Note: this is part of a series of posts about Sophie’s World: A Novel About the History of Philosophy. I’m reading it in tandem with Amateur on the Loose as a kind of virtual book club experiment.

Chapter 2: The top hat

… the only thing we require to be good philosophers is the faculty of wonder…

Maybe this means seeing things with fresh eyes, looking beyond what we take for granted. We can’t reason from the ground up on everything or we couldn’t live. Thinking here of Adam Smith walking into the hole in the street, absentminded professors..

We can dissect our experiences only in small bits and discrete times. Cf. hallucenigens that can reveal the underlying mental workings.

At school she had trouble concentrating on what the teachers said. They seemed to talk only about unimportant things. Why couldn’t they talk about what a human being is—or about what the world is and how it came into being?

We can’t focus on that all the time, and younger folk have to learn meta-cognition skill first. Studying philosophy can be alienating from the non-self-reflective.

“Course in Philosophy. Handle with care.”

We have already seen that a preoccupation with PHIL can cause one to neglect normal life (badminton, for example).

Yes, dear Sophie, there are questions that certainly should interest everyone.

They don’t, or one wouldn’t have to mention the unexamined life.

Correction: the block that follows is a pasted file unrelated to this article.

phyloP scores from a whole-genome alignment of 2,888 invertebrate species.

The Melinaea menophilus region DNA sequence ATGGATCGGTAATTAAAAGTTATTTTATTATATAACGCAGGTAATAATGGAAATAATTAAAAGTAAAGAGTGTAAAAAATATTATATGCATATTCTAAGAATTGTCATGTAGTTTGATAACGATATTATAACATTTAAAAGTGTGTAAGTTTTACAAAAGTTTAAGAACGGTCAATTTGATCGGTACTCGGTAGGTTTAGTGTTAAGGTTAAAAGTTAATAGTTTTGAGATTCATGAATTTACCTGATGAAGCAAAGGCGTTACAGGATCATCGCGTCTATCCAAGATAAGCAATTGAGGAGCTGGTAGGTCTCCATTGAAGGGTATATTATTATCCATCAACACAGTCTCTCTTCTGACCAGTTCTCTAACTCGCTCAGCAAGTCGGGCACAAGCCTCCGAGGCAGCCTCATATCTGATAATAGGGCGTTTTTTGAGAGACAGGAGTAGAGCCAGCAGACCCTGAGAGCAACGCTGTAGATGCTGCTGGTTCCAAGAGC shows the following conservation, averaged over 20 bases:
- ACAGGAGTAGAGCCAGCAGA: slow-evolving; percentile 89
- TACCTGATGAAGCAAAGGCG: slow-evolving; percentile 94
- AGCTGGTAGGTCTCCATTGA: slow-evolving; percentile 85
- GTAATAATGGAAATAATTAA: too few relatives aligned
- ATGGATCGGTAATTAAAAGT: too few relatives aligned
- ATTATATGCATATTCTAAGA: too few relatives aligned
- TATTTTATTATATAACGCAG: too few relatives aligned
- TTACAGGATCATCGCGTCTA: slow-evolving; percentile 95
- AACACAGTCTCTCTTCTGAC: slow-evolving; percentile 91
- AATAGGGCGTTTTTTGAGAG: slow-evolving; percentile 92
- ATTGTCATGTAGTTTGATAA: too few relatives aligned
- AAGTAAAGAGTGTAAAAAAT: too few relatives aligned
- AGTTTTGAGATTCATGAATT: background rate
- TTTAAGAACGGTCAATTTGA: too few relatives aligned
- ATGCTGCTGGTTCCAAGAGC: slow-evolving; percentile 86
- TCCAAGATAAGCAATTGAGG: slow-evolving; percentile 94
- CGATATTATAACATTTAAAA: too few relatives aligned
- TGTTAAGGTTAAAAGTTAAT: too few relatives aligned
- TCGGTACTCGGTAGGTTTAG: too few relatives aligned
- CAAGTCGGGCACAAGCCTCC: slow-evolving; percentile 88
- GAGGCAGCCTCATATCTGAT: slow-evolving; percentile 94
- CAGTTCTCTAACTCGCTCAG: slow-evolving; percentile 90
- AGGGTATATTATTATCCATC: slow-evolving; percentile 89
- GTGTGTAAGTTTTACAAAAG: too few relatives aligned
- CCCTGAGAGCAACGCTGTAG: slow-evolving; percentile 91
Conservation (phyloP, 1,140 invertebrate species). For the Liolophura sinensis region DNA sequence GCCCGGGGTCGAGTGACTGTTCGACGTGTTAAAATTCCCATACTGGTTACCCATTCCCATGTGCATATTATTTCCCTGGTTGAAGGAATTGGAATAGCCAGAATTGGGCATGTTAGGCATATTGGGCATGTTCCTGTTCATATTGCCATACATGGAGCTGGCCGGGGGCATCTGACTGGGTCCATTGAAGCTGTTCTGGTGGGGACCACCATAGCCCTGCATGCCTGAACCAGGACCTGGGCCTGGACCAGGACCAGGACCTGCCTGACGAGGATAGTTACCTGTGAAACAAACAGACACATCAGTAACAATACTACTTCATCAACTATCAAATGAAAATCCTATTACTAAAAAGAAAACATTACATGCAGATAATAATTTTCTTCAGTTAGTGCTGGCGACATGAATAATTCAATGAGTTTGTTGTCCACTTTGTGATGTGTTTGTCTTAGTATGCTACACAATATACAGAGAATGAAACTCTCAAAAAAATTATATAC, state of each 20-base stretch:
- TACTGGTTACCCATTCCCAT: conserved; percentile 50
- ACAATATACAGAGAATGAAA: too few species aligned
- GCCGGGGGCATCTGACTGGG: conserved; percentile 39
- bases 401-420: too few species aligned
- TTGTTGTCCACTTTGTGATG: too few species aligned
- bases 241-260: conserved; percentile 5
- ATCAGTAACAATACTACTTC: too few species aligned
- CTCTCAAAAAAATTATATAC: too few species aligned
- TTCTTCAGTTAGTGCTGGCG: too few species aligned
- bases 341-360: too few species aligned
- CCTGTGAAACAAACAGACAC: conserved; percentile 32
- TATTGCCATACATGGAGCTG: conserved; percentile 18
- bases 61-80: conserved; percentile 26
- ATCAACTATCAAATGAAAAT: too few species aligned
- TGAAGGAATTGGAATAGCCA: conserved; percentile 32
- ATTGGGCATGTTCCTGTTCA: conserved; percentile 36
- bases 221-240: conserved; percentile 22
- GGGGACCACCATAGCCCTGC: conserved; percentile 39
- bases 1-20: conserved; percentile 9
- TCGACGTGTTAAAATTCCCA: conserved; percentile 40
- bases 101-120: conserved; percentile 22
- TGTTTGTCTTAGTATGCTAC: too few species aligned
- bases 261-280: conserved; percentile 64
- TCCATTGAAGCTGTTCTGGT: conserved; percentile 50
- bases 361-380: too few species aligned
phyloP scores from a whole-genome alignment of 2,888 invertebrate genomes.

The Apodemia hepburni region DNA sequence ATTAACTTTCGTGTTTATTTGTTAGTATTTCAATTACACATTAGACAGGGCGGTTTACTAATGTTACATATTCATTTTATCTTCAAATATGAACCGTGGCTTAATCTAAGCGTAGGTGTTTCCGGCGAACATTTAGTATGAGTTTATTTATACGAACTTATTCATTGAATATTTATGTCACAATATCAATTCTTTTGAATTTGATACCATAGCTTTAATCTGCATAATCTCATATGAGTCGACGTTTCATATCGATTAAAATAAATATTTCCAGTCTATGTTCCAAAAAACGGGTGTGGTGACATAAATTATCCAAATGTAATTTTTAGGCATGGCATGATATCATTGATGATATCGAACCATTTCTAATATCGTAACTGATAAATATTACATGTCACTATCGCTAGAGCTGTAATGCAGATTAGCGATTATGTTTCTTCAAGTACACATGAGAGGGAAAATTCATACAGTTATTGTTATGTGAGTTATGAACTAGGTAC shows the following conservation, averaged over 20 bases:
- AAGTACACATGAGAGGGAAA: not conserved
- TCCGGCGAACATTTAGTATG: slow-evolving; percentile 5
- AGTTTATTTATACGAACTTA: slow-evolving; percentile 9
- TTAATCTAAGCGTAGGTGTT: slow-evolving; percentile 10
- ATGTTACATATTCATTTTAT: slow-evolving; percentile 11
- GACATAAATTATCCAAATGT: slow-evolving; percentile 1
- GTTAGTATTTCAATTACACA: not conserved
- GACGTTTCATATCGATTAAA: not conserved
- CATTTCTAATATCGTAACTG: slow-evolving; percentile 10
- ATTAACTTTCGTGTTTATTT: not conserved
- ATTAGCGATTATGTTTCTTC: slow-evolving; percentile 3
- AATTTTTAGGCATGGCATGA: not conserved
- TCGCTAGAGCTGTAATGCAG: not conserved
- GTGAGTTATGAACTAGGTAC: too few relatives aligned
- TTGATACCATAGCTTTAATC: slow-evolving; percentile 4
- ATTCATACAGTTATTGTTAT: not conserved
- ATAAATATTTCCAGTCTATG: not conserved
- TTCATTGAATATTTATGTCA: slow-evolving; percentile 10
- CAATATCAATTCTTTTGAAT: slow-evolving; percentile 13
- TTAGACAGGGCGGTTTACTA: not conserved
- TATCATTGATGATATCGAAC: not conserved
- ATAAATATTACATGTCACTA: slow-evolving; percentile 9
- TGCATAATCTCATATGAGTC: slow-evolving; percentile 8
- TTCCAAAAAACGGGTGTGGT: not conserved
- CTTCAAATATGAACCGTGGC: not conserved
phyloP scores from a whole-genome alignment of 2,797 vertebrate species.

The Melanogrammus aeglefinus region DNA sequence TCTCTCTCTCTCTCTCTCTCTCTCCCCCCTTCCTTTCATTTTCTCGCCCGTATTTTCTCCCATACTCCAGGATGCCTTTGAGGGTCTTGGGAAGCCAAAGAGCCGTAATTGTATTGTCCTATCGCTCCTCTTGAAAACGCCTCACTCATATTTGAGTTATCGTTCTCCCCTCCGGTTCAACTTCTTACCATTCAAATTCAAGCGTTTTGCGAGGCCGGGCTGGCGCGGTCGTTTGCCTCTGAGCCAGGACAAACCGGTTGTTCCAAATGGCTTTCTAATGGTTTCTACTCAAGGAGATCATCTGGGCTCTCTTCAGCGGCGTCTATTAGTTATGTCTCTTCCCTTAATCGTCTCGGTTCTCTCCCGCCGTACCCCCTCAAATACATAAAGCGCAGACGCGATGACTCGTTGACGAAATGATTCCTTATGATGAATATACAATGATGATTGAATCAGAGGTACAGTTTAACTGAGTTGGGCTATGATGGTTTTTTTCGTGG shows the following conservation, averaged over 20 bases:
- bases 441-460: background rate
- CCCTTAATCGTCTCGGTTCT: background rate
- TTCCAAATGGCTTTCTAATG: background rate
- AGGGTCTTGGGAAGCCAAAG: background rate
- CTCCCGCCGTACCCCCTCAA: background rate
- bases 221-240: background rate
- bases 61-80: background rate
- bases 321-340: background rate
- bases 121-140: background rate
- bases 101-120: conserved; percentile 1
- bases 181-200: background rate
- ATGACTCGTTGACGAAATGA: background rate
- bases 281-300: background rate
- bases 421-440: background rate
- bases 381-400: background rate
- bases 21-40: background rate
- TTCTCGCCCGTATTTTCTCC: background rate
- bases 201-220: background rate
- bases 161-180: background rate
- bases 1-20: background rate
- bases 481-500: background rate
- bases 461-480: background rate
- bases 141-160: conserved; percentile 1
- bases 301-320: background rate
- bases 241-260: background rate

What is the most important thing in life? If we ask someone living on the edge of starvation, the answer is food. If we ask someone dying of cold, the answer is warmth.


What happens, though, when one’s needs are oversaturated with affluence? Perhaps those unexposed to PHIL would revert to tribalism, religion, conspiracy. “Cultural diabetes”.

So it is easier to ask philosophical questions than to answer them.

Maybe it’s more important to ask than answer them.

reading what other people have believed can help us formulate our own view of life.

what others have thought about

Either there is a kind of existence after death—or there is not.

I’ll push back on that. Consider the continued existence of a thing that has no self-awareness.

We know that the world is not all sleight of hand and deception because here we are in it, we are part of it.

Consider “world is a simulation” theories

The only difference between us and the white rabbit is that the rabbit does not realize it is taking part in a magic trick.

Pascal’s thinking reed, but I like this version better. The sudden appearance also reminds me of Heidegger.

this short course in philosophy will come in handy-sized portions

Mail order mystery schools of the early 19th c.

We who are older and wiser may feel somewhat exhausted by the child’s enthusiasm. “All right, all right, it’s a bow-wow,” we say, unimpressed. “Please sit still.”

Again, the requirement to gloss over established patterns in order to live a normal life. We abstract them away, experiential black boxes.

—the world we have become a habit. A pity, if you ask me.

I don’t see a way around it. Seeing everything with fresh eyes all the time would exhausting, maddening.

have you ever given any thought to the fact that you are a Martian yourself?

butterfly dream, simulation

It all has to do with habit. (Note this!) Mom has learned that people cannot fly. Thomas has not.

Civilzation is a house of cards. The lower levels are abstractions, assumptions, a priori. To live in the world of vonstant wonderment is to live in savagery.

as if in the process of growing up we lose the ability to wonder about the world.

Progress requires it.